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Rebdentse: The Grand Ruins

Rebdentse the second capital of Sikkim kingdom near Geyzing
Rebdentse the second capital of Sikkim kingdom near Geyzing
The ruins of Rebdentse still stands tall on a hilltop
The ruins of Rebdentse still stands tall on a hilltop
Small room like compartments at Rebdentse
Small room like compartments at Rebdentse
The Rebdentse Palace was built in the late 17th century
The Rebdentse Palace was built in the late 17th century
Boys exploring the ruins of Rebdentse
Boys exploring the ruins of Rebdentse
View of Rebdentse from Pemayangtse Monastery
View of Rebdentse from Pemayangtse Monastery
Thick forest near Rebdentse
Thick forest near Rebdentse
Ruins of a temple at Rebdentse
Ruins of a temple at Rebdentse
The old Sikkim capital Rebdentse is now surrounded by thick forest
The old Sikkim capital Rebdentse is now surrounded by thick forest

Rebdentse was the second capital of Sikkim kingdom from 1670 to 1814. Perched on a hilltop, it resembled the ruins of Machu Picchu. I was amazed that I had not heard a thing about this place. It was the sweetest surprise on my trip to Sikkim. Reading up on the Lonely Planet guide book the other night, I didn’t expect it to be so grand. As soon as I cast my eyes on, I could not stop thinking of Michu Picchu. This Sikkimese kingdom strikes lots of similarities with the Peruvian kingdom. Both are on mountain peaks hidden mostly to outside view.

One side the mountain is cut into a steep cliff. The ruin also overlooks Pemeyantse Monastery, one of the oldest monasteries in Sikkim. Rebdentse is around 3-4 km from Pelling between Pelling and Geyzing There was no taxi to reach there and strangely there were more foreign tourists than Indians. I’ve always felt that Indians are lazy travelers. Most of us go as far as vehicles can take us. Most Indians don’t have the adventurous streak in them. On the contrary, foreign tourists are adventurous and love hiking and they make the most out of every place they visit. In a car, you swish past and you see too little, on foot, you’ve all the time in the world!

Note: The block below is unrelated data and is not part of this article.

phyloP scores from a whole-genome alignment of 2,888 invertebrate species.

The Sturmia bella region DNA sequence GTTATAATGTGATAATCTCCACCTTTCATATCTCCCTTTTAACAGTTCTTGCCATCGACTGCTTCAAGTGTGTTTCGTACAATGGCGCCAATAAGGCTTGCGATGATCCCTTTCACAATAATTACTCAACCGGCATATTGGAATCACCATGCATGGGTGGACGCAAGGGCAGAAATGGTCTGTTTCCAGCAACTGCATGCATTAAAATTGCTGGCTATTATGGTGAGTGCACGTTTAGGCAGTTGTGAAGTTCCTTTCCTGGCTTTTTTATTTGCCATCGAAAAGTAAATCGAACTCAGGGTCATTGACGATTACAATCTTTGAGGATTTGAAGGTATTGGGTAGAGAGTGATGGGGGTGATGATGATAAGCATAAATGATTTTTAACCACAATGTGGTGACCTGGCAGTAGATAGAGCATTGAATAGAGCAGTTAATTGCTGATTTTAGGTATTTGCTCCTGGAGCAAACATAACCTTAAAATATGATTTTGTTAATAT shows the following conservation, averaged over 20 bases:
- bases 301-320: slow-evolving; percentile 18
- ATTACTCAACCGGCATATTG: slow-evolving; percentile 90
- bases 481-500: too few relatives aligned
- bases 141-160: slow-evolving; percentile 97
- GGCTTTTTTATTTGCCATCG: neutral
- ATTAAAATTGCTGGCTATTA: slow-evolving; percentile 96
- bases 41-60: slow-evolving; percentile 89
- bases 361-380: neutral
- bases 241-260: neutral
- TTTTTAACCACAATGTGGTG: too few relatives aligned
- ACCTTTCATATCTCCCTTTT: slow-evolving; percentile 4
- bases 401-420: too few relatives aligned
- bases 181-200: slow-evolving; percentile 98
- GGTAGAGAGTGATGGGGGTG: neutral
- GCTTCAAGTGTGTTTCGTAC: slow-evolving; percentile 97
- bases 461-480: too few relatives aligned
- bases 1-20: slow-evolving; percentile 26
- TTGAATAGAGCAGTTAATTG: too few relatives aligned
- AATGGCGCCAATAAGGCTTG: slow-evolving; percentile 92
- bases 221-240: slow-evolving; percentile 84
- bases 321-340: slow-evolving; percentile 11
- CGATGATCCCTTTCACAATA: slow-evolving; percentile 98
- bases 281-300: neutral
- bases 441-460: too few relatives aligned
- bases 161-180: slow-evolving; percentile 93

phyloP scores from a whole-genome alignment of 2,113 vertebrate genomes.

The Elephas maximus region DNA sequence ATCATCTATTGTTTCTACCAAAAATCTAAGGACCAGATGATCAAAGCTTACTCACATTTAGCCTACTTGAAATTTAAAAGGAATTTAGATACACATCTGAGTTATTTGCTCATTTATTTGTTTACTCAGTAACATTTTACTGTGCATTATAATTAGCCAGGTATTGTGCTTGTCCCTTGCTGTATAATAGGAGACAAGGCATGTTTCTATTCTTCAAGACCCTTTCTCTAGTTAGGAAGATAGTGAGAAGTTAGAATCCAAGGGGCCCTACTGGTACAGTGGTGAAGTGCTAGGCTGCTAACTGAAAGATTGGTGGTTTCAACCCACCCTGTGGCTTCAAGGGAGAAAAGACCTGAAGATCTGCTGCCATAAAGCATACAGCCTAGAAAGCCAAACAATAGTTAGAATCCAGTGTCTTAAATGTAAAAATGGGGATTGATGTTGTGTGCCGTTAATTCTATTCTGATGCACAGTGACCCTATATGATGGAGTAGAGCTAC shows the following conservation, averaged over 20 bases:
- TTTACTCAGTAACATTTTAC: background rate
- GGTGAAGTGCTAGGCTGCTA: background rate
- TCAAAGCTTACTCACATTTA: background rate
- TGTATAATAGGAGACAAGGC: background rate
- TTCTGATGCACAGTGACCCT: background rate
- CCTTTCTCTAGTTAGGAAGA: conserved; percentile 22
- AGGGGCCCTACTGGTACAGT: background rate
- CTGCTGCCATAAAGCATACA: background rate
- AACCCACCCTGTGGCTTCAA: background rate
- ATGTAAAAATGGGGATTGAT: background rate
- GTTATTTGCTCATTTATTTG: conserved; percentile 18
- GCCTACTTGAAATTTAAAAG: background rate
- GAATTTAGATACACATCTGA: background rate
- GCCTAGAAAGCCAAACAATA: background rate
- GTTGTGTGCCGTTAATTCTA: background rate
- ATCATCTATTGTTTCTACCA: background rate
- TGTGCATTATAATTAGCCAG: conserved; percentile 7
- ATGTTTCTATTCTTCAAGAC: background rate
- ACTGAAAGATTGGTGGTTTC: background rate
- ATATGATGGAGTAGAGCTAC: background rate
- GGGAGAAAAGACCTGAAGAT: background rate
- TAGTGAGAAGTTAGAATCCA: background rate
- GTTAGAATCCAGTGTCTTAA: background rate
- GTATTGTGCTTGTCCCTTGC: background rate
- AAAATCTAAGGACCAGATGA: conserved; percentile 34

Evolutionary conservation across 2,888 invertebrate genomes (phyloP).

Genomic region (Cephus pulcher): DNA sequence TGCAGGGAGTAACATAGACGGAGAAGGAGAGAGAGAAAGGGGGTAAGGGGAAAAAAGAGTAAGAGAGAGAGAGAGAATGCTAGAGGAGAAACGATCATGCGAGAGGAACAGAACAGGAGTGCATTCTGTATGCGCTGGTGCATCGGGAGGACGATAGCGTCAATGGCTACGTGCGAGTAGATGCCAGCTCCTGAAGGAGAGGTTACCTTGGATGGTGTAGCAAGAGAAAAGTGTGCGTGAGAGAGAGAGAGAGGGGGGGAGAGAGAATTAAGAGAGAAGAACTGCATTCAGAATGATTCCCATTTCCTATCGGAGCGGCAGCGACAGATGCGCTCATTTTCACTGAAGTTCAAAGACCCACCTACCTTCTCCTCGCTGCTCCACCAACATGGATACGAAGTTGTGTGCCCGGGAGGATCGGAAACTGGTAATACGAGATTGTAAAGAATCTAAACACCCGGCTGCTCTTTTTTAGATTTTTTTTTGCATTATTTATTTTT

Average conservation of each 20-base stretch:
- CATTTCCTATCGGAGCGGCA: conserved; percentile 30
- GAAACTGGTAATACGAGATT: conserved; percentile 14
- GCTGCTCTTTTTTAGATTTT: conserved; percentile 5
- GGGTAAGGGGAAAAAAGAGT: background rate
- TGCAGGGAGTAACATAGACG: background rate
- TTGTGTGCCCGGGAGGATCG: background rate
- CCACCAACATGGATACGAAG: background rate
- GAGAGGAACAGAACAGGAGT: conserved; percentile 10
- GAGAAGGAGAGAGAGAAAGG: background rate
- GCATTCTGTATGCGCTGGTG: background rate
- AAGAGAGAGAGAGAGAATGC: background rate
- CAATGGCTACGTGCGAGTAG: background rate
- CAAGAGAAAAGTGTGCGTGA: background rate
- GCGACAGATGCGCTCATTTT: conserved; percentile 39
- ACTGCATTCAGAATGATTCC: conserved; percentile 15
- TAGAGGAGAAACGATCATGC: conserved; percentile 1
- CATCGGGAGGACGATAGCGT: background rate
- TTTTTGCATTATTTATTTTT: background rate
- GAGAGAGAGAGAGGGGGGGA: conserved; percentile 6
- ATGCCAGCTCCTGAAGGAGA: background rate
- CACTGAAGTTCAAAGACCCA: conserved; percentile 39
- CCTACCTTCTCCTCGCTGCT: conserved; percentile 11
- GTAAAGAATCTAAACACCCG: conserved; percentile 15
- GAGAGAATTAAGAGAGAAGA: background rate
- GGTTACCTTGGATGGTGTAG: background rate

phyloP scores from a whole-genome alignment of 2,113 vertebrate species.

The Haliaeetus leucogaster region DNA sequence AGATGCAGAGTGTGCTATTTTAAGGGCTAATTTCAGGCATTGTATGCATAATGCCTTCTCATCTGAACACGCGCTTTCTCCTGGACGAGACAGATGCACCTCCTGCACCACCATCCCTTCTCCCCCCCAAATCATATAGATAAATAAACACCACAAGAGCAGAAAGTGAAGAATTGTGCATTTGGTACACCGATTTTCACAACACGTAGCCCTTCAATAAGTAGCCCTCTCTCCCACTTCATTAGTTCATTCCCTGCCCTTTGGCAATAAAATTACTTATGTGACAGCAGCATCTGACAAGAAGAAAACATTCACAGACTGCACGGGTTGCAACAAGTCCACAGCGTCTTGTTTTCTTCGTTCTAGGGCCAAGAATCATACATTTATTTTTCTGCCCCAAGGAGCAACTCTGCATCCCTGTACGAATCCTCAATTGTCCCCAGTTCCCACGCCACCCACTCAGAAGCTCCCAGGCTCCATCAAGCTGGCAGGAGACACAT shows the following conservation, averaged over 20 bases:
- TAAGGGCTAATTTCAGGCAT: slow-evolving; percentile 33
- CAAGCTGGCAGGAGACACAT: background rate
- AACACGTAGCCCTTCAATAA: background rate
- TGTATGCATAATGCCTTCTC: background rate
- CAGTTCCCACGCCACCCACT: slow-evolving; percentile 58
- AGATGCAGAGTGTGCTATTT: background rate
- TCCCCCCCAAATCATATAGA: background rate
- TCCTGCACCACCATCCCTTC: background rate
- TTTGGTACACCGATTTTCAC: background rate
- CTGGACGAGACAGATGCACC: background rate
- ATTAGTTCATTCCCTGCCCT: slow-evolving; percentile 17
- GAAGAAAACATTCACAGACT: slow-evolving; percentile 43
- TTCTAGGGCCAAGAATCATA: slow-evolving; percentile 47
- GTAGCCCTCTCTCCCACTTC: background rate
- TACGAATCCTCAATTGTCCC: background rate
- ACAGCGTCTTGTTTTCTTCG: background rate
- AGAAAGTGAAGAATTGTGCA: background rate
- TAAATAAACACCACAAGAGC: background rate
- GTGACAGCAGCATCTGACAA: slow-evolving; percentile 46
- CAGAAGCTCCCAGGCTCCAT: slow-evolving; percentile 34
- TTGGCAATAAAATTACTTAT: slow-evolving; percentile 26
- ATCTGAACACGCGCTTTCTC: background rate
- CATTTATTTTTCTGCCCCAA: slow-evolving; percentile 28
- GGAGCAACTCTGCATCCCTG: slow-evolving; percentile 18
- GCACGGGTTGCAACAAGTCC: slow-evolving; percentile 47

On foot, it is around half an hour to one hour walk from Pelling depending on the pace. It is can be best explored during the early hours, when the sun is still warming up.

The once royal palace of the Sikkim kingdom was destroyed by the invading Nepalese troops and it was never rebuilt. After the defeat, the capital was shifted to Gangtok. There are good reasons for picking this as the capital. It is one of the most picturesque locations and offers great view of the Kanchendzonga mountain ranges and the lower valley beneath. On the day of my visit, clouds kept drifting up from the lower gorges and valleys. They played hide and seek with the sun most of the morning.

I was the first person to reach there that day. I had the whole place to myself and stood there in disbelief. Though that feeling demeaned as I explored more, I wasn’t prepared for that sight. After half an hour, an elderly couple from Mumbai arrived. They had climbed up the stairs to the peak and by the time they reached, the wife was too tired to explore. She sunk into a bench nearby.

The only admirable ruin from that original kingdom is a small labyrinth-like structure, not big enough to be called rooms. There were small repairs happening nearby and the locals were superstitious about the place. One labourer told me that a worker was seriously injured in an accident and the work was stopped because they refused to work. It was after a while that they resumed the work. They believed they had displeased the gods and unsettled old spirits.

Just as I was leaving, a group of boarders led by their wardens arrived for a picnic. Soon, they began to explore and some of them even brought balls and badminton kits and began playing. I caught up with the warden who was a nice fellow. They had come from Rebdentse, for one of their weekend outings, which happened often. As the screaming and ranting of children began to take over, the place came alive and the old world charm that had cast a spell around me faded like the fog that had evaporated into the sky.

 

 

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